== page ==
Wednesday, September 19, 2012

Across and Within the Imagined Community

I was similarly interested in Anderson’s discussion of pilgrimage. The experiencing of a pilgrimage fostered more than companionship for individual but a “consciousness of connectedness (Why are we here together?) emerges.” (56) While Anderson discusses these  “journeys of imagination” (55)  as responsible for creating a sense of absolutism by allowing  individuals to experience a sense of interchangeability, he focuses his discussion on the movement of bureaucrats from peripheral areas to government centers.  His definition of pilgrimage seems to be limited to members of a specific social strata who are exchanging positions of authority. What if we consider the movements of migrant workers, individuals who seek manual worker in places outside of their home, as a type of pilgrimage and their movements geared towards both the edges and the center, across national borders and within countries?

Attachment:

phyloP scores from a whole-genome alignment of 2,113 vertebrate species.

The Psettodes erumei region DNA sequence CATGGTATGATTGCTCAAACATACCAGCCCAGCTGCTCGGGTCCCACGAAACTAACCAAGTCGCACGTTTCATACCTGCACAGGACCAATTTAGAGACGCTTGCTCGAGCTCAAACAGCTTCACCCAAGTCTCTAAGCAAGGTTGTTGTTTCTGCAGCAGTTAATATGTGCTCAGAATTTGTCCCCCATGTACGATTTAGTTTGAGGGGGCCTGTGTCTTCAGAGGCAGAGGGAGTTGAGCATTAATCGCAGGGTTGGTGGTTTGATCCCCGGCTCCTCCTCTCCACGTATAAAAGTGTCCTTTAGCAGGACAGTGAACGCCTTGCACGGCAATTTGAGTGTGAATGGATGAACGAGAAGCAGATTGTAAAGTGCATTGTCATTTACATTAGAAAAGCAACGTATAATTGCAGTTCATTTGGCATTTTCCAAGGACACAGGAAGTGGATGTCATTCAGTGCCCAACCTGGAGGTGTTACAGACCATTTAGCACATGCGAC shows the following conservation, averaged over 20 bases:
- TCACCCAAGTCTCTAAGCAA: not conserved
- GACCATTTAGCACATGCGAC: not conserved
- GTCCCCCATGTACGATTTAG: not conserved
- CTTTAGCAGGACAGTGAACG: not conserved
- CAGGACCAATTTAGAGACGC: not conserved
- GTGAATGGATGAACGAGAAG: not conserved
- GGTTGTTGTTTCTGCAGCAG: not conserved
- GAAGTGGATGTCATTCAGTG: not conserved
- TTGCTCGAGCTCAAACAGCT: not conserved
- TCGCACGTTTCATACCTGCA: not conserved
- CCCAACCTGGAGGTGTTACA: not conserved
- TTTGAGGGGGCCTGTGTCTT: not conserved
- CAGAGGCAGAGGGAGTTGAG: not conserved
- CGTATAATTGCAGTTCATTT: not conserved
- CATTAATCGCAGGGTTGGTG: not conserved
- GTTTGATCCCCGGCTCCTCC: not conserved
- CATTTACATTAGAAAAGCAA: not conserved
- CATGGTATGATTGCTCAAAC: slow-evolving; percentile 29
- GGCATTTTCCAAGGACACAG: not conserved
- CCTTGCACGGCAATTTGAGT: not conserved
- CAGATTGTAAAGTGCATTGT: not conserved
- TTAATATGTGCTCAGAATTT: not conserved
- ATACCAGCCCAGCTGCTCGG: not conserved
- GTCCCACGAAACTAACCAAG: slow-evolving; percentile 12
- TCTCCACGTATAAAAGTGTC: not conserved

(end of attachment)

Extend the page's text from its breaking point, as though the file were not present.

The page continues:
Would we consider this type of pilgrimage nation-making, and does it breed any form of unification within an imagined community or does it undermine conceptions of community? Anderson’s feudal nobles exchanged position and control, religious pilgram exchanged and shared faith and religious identity, and I am curious, when considering discussions of labor, what is exchanged or shared between individuals who exist in this type of transience? What is the premise of this community?
What does it mean when an imagined community exists simultaneously in a borderless place and within national borders? 

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